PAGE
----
Contact Name: Jamie Trudeau
Website »

More information

Parents learn basic infant massage techniques to perform a full body massage for a baby to help promote bonding between parent and child (of any age), helps infants align their circadian rhythm...

Cost: $50

Where:
Grow, The Family Boutique
2885 Jones Franklin Rd.
Raleigh, NC  27606
View map »


Telephone: 191-980-33521
Contact Name: Heather Dickens
Website »

More information

Go nutty for nature as children satisfy some of their curiosity about the world around them and parents share in the joy of discovery. Ages 3-5 with parent. Registration required.

Cost: $10/resident, $13/nonresident

Where:
Stevens Nature Center/Hemlock Bluffs
2616 Kildaire Farm Rd.
Cary, NC
View map »


Telephone: 919-387-5980
Website »

More information

Go on a hike, make a craft and learn how to help wild animal friends. Ages 3-5. Register online.

Cost: $3/child

Where:
Wilkerson Nature Preserve
11408 Raven Ridge Rd.
Raleigh, NC
View map »


Telephone: 919-996-6764
Website »

More information

Parent and child enjoy a craft, an engaging activity and a guided walk. Ages 2-6. Register online by Jan. 17. Choose course #199097. 

Cost: $3

Where:
Walnut Creek Wetland Center
950 Peterson St.
Raleigh, NC  27610
View map »


Sponsor: City of Raleigh Parks, Recreation and Cultural Resources
Telephone: 919-996-2760
Contact Name: Stacie Hagwood
Website »

More information

Each year, Cranberry Tree Farm donates its unsold trees to the Conservators Center for its animals to enjoy as a special form of holiday enrichment. During this walkabout, watch as wild animals...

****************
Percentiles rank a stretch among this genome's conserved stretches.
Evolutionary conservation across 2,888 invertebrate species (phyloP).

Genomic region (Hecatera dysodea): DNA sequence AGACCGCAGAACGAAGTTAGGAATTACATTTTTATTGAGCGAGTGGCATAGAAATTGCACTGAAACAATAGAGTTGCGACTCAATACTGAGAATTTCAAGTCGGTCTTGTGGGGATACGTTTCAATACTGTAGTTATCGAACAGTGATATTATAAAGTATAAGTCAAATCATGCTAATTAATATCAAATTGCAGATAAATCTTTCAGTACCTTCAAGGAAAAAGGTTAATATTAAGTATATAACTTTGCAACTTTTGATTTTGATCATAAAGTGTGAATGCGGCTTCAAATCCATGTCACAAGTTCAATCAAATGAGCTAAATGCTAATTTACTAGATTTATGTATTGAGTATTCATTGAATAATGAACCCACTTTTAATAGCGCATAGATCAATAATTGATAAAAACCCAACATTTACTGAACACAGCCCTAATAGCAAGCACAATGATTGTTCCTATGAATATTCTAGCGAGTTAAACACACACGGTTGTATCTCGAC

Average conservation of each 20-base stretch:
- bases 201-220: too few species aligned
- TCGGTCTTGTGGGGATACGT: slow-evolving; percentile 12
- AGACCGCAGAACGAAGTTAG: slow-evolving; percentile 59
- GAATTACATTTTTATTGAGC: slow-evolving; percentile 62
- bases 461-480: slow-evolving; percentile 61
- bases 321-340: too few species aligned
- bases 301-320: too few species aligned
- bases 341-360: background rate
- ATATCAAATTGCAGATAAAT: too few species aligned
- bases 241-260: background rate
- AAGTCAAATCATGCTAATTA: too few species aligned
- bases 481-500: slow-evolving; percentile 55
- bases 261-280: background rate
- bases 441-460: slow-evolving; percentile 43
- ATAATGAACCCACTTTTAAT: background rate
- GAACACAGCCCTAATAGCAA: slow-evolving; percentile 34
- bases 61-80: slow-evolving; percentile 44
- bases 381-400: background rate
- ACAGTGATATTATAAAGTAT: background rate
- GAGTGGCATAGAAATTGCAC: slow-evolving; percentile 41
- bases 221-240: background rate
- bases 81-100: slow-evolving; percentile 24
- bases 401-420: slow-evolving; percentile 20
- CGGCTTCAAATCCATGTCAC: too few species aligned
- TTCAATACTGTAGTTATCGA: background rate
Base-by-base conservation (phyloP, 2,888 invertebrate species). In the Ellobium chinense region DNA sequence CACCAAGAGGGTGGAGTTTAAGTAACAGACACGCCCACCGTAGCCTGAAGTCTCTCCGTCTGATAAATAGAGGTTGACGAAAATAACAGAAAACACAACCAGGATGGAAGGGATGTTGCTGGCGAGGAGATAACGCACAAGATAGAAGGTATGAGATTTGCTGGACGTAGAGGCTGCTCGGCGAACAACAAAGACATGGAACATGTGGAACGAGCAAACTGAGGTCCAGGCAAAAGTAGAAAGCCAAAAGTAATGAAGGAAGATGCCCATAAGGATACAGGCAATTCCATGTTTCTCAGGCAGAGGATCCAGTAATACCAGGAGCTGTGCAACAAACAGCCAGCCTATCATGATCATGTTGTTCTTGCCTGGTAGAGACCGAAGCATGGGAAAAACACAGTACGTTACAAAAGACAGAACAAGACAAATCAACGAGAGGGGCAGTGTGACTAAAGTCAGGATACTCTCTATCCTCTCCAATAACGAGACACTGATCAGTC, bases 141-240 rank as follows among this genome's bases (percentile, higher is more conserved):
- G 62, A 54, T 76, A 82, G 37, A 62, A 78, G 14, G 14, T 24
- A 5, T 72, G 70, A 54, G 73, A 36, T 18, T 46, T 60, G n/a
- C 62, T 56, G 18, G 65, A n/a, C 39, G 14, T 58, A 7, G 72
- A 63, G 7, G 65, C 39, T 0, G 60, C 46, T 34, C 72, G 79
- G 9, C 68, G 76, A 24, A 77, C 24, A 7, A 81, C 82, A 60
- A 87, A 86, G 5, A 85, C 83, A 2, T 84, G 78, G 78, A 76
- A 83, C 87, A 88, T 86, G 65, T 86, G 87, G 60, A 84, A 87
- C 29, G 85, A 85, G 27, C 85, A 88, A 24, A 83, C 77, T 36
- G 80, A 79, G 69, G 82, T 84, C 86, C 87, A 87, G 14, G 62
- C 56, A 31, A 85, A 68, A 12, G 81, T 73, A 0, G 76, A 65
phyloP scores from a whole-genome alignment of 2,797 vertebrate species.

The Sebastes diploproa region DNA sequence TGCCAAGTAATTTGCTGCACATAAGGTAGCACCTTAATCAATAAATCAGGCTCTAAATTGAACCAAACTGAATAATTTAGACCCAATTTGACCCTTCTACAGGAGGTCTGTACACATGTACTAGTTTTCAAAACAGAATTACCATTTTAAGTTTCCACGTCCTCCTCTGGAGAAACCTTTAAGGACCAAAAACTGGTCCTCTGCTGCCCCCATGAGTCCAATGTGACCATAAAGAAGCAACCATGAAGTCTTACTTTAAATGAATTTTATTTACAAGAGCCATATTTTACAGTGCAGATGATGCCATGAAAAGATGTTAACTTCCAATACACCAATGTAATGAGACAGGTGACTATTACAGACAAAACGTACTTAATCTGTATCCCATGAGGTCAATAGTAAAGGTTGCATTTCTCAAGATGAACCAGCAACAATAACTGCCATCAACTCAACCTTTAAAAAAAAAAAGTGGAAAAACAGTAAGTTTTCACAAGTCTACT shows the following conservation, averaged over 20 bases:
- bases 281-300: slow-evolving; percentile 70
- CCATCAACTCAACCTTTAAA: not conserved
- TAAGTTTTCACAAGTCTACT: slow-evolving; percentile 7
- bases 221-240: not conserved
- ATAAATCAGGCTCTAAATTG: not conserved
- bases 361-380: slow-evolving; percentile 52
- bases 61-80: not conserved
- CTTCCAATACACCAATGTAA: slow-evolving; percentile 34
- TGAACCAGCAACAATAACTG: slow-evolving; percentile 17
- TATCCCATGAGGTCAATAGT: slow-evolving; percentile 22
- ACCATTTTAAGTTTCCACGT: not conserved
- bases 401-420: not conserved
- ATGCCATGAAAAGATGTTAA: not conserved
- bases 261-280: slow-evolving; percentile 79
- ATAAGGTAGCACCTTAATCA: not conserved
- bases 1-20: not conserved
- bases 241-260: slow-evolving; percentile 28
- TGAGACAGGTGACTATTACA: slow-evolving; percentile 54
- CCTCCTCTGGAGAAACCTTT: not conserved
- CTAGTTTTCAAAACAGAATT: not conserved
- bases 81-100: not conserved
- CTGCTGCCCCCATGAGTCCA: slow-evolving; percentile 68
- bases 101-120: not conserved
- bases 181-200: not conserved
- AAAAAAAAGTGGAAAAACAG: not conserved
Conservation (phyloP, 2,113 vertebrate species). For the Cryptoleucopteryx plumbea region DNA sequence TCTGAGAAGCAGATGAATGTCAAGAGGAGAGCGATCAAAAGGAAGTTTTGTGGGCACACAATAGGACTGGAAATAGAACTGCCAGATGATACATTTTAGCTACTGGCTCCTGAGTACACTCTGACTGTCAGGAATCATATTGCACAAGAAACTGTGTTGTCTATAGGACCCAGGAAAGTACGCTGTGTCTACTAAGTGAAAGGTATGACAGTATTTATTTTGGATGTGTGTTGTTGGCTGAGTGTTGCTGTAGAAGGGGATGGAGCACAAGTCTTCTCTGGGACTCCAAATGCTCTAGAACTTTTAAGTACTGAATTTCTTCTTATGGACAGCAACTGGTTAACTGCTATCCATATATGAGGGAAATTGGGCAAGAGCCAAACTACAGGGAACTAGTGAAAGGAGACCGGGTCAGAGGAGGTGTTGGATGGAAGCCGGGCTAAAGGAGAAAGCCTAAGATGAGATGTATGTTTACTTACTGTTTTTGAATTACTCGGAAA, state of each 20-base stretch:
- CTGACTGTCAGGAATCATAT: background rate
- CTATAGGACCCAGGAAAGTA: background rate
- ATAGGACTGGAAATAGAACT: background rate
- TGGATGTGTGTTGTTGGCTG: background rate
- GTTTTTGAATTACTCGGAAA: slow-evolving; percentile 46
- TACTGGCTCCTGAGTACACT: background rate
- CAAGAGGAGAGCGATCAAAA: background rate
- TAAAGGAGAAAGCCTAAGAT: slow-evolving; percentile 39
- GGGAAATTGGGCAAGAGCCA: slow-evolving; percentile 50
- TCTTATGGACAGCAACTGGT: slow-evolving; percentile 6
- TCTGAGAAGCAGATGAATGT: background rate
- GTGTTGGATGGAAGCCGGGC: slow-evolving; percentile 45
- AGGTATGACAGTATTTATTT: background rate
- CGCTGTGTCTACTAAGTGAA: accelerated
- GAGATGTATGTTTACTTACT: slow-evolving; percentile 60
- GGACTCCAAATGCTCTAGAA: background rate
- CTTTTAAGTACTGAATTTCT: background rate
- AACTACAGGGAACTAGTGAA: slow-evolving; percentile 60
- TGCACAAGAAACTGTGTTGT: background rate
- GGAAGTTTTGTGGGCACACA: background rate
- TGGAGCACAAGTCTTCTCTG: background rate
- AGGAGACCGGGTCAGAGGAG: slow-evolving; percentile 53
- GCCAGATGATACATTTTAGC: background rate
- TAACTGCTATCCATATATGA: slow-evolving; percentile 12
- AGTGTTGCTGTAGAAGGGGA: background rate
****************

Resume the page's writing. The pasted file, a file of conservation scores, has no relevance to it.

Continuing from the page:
Cost: $24 ages 12 and older, $18 ages 3-11

Where:
Conservators Center
676 E Hughes Mill Road
Burlington, NC  27217
View map »


Telephone: 888-650-1139
Website »

More information

Learn about birds and build a bird box. All ages with parent. Registration required.

Cost: $20/resident, $28/nonresident

Where:
Stevens Nature Center/Hemlock Bluffs
2616 Kildaire Farm Rd.
Cary, NC
View map »


Telephone: 919-387-5980
Website »

More information

Take an interactive musical adventure as Daniel Tiger and his friends explore the vibrant world of their much-loved Neighborhood of Make-Believe, sharing stories of friendship, helping others and...

Cost: $29.50 and up

Where:
Durham Performing Arts Center
123 Vivian St.
Durham, NC  27701
View map »


Website »

More information

Create a chainmaille necklace. Ages 12 and older.

Cost: $22.50 plus $8 materials fee

Where:
Durham Arts Council
120 Morris St
Durham , NC  27701
View map »


Sponsor: Durham Arts Council
Telephone: 919-560-2726
Website »

More information

Take an interactive musical adventure as Daniel Tiger and his friends explore the vibrant world of their much-loved Neighborhood of Make-Believe, sharing stories of friendship, helping others and...

Cost: $29.50 and up

Where:
Durham Performing Arts Center
123 Vivian St.
Durham, NC  27701
View map »


Website »

More information

Show More...
Show Less...
Edit Module

Magazine

Edit ModuleShow Tags
Edit ModuleShow Tags

Directories

Edit ModuleShow Tags Edit ModuleShow Tags

Annual Guides

Exceptional Child

Children with special needs face unique challenges. Find resources from A-Z in areas of advocacy, education, camps and therapies to support them as they grow.

GPS [Go. Play. See]

GPS is your guide to explore all the Triangle has to offer, from museum expansions to new parks and schools to youth sports and family fun. Plus, discover our 2016 Readers' Favorites.

Education Guide

The 2016-17 Education Guide offers 643 education resources in the Triangle, including area preschools, private schools, public school systems, charter schools, boarding schools and academic resources.